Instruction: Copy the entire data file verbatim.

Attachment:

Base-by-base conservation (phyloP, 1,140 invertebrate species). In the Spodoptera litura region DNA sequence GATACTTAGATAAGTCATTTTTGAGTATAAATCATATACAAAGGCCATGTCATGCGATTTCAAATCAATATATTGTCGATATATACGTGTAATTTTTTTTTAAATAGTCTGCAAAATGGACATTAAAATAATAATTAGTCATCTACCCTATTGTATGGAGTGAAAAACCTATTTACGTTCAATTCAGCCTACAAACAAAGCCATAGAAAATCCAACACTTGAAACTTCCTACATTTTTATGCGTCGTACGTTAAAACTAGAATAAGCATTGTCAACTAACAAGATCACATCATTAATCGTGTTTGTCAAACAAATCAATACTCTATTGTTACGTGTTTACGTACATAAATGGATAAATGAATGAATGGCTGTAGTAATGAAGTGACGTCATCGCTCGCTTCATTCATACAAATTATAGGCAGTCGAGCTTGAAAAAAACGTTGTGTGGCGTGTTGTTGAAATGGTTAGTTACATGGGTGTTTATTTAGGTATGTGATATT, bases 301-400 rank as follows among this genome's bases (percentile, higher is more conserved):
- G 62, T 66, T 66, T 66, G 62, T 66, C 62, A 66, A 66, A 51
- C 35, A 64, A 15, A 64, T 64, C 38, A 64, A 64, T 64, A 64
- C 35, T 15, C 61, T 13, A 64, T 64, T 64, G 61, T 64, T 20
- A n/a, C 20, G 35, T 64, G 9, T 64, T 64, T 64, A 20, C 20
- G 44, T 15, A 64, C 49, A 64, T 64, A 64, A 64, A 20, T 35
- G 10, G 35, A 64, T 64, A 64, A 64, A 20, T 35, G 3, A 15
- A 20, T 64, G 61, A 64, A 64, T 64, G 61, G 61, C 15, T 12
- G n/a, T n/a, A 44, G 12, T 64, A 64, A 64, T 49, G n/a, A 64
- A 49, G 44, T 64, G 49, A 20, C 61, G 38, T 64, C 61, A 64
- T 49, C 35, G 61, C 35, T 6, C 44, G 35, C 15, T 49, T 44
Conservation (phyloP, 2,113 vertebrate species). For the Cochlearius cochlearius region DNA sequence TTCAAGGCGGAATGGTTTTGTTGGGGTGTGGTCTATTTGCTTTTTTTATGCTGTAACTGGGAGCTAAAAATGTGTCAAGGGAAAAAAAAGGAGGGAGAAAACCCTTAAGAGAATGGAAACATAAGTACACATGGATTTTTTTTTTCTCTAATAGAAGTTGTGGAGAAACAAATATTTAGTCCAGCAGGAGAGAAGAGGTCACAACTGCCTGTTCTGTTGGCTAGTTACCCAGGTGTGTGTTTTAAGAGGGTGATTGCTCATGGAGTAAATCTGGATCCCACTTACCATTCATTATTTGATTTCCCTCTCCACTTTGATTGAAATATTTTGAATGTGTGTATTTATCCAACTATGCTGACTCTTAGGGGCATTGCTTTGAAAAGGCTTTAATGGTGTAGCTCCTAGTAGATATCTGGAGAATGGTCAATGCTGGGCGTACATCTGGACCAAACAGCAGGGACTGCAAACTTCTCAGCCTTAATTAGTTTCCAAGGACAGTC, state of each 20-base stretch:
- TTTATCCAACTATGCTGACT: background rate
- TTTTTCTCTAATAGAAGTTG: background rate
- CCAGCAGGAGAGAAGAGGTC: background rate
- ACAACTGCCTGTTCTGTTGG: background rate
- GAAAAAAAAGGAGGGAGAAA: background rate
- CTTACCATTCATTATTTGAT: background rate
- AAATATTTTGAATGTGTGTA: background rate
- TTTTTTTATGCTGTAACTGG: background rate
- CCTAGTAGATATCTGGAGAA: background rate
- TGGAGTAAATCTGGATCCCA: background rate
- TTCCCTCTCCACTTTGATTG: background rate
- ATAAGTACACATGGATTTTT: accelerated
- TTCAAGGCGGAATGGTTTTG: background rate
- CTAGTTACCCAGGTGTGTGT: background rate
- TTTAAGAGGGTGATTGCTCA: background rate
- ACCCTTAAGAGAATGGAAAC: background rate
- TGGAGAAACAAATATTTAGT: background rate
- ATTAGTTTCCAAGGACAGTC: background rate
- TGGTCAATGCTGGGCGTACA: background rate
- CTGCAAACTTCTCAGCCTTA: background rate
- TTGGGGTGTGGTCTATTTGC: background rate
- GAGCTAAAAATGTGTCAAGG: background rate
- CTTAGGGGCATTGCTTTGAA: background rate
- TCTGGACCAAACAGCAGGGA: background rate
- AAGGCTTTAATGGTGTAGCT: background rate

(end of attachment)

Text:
Base-by-base conservation (phyloP, 1,140 invertebrate species). In the Spodoptera litura region DNA sequence GATACTTAGATAAGTCATTTTTGAGTATAAATCATATACAAAGGCCATGTCATGCGATTTCAAATCAATATATTGTCGATATATACGTGTAATTTTTTTTTAAATAGTCTGCAAAATGGACATTAAAATAATAATTAGTCATCTACCCTATTGTATGGAGTGAAAAACCTATTTACGTTCAATTCAGCCTACAAACAAAGCCATAGAAAATCCAACACTTGAAACTTCCTACATTTTTATGCGTCGTACGTTAAAACTAGAATAAGCATTGTCAACTAACAAGATCACATCATTAATCGTGTTTGTCAAACAAATCAATACTCTATTGTTACGTGTTTACGTACATAAATGGATAAATGAATGAATGGCTGTAGTAATGAAGTGACGTCATCGCTCGCTTCATTCATACAAATTATAGGCAGTCGAGCTTGAAAAAAACGTTGTGTGGCGTGTTGTTGAAATGGTTAGTTACATGGGTGTTTATTTAGGTATGTGATATT, bases 301-400 rank as follows among this genome's bases (percentile, higher is more conserved):
- G 62, T 66, T 66, T 66, G 62, T 66, C 62, A 66, A 66, A 51
- C 35, A 64, A 15, A 64, T 64, C 38, A 64, A 64, T 64, A 64
- C 35, T 15, C 61, T 13, A 64, T 64, T 64, G 61, T 64, T 20
- A n/a, C 20, G 35, T 64, G 9, T 64, T 64, T 64, A 20, C 20
- G 44, T 15, A 64, C 49, A 64, T 64, A 64, A 64, A 20, T 35
- G 10, G 35, A 64, T 64, A 64, A 64, A 20, T 35, G 3, A 15
- A 20, T 64, G 61, A 64, A 64, T 64, G 61, G 61, C 15, T 12
- G n/a, T n/a, A 44, G 12, T 64, A 64, A 64, T 49, G n/a, A 64
- A 49, G 44, T 64, G 49, A 20, C 61, G 38, T 64, C 61, A 64
- T 49, C 35, G 61, C 35, T 6, C 44, G 35, C 15, T 49, T 44
Conservation (phyloP, 2,113 vertebrate species). For the Cochlearius cochlearius region DNA sequence TTCAAGGCGGAATGGTTTTGTTGGGGTGTGGTCTATTTGCTTTTTTTATGCTGTAACTGGGAGCTAAAAATGTGTCAAGGGAAAAAAAAGGAGGGAGAAAACCCTTAAGAGAATGGAAACATAAGTACACATGGATTTTTTTTTTCTCTAATAGAAGTTGTGGAGAAACAAATATTTAGTCCAGCAGGAGAGAAGAGGTCACAACTGCCTGTTCTGTTGGCTAGTTACCCAGGTGTGTGTTTTAAGAGGGTGATTGCTCATGGAGTAAATCTGGATCCCACTTACCATTCATTATTTGATTTCCCTCTCCACTTTGATTGAAATATTTTGAATGTGTGTATTTATCCAACTATGCTGACTCTTAGGGGCATTGCTTTGAAAAGGCTTTAATGGTGTAGCTCCTAGTAGATATCTGGAGAATGGTCAATGCTGGGCGTACATCTGGACCAAACAGCAGGGACTGCAAACTTCTCAGCCTTAATTAGTTTCCAAGGACAGTC, state of each 20-base stretch:
- TTTATCCAACTATGCTGACT: background rate
- TTTTTCTCTAATAGAAGTTG: background rate
- CCAGCAGGAGAGAAGAGGTC: background rate
- ACAACTGCCTGTTCTGTTGG: background rate
- GAAAAAAAAGGAGGGAGAAA: background rate
- CTTACCATTCATTATTTGAT: background rate
- AAATATTTTGAATGTGTGTA: background rate
- TTTTTTTATGCTGTAACTGG: background rate
- CCTAGTAGATATCTGGAGAA: background rate
- TGGAGTAAATCTGGATCCCA: background rate
- TTCCCTCTCCACTTTGATTG: background rate
- ATAAGTACACATGGATTTTT: accelerated
- TTCAAGGCGGAATGGTTTTG: background rate
- CTAGTTACCCAGGTGTGTGT: background rate
- TTTAAGAGGGTGATTGCTCA: background rate
- ACCCTTAAGAGAATGGAAAC: background rate
- TGGAGAAACAAATATTTAGT: background rate
- ATTAGTTTCCAAGGACAGTC: background rate
- TGGTCAATGCTGGGCGTACA: background rate
- CTGCAAACTTCTCAGCCTTA: background rate
- TTGGGGTGTGGTCTATTTGC: background rate
- GAGCTAAAAATGTGTCAAGG: background rate
- CTTAGGGGCATTGCTTTGAA: background rate
- TCTGGACCAAACAGCAGGGA: background rate
- AAGGCTTTAATGGTGTAGCT: background rate